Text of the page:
Draft Buzz: Q&A with Leon Johnson

Johnson has the speed

One of the first known signings from the Cubs' 2007 draft class is 10th-round pick Leon Johnson, a left-handed hitting outfielder from BYU that was drafted three times previously by the Tampa Bay Devil Rays.

Johnson batted .248 in 54 games with the Cougars this past spring upon returning to BYU following a two-year mission in Siberia. A fixture at the top of the order, he stole 29 bases in 37 attempts.

A prep standout at Thatcher (Ariz.) High School, he was named the Arizona Class 2A Athlete of the Year, where he doubled as an outfielder/pitcher.

The 22-year-old Johnson began his collegiate career in 2004 at Eastern Arizona College, where he batted .434 and was named team MVP, Athlete of the Year, first-team All-Conference and an All-American.

On Monday, Johnson arrived in Mesa, Ariz., where he officially signed a professional contract with the Cubs.

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Being that you were drafted in the lower rounds three times previously, did you expect to go as high as the 10th round this year?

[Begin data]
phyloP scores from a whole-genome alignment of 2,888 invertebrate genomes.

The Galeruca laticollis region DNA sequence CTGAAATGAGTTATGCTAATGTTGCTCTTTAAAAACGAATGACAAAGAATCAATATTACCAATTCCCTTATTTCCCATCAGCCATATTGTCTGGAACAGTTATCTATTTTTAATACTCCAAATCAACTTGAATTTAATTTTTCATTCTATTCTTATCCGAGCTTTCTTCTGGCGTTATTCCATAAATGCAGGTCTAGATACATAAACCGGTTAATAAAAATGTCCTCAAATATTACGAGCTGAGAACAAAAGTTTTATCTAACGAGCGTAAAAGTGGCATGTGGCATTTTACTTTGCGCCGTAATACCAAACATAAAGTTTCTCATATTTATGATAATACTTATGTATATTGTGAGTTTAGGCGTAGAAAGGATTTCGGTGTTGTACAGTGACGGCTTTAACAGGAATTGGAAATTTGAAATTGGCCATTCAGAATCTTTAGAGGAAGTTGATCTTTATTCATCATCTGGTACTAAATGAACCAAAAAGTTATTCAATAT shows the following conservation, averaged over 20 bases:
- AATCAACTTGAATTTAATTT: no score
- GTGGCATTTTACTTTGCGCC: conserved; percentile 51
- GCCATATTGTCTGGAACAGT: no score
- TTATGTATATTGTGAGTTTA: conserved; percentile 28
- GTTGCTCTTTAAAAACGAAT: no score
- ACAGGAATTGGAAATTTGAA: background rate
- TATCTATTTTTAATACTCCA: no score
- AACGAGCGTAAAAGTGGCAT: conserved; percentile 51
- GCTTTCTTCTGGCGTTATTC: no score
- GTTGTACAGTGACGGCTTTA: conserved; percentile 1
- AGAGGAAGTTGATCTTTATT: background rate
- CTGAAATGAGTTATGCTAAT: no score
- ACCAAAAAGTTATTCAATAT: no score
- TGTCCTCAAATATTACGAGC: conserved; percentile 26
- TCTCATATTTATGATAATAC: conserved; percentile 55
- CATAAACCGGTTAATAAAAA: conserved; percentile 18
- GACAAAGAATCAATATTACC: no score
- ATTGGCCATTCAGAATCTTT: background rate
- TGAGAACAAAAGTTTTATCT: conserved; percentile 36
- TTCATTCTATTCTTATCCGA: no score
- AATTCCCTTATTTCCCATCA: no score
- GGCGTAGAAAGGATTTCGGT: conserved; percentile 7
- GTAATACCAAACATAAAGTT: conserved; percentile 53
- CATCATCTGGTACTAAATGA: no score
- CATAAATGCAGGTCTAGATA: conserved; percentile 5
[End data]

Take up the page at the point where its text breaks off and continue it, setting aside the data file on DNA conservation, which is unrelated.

I expected to go a little higher actually. I was really happy with the way it worked out, though. The Cubs have been my favorite team since I was born and I was happy to get on with them.

Your coach at BYU, Vance Law, had plenty of good things to say about your work in center field this season. Is that your natural position?

I came to BYU as an outfielder. In high school, I was a pitcher and an outfielder. Then I went to junior college for a year and was supposed to do both there. I had some offers to pitch and some offers just to play the outfield, but I decided on the outfield because that's what I was better at. It's worked out pretty well.

As a hitter, what do you bring to the table?

I'm a contact hitter. I don't strike out a lot. I like to jump on the first few pitches I see. In some ways, that doesn't make me a great leadoff hitter because if I get a first-pitch fastball for a strike, I'm going to swing at it, whether I should be going deep into the count or not. I just feel that if a pitcher makes a mistake, I should jump on it as early as I can.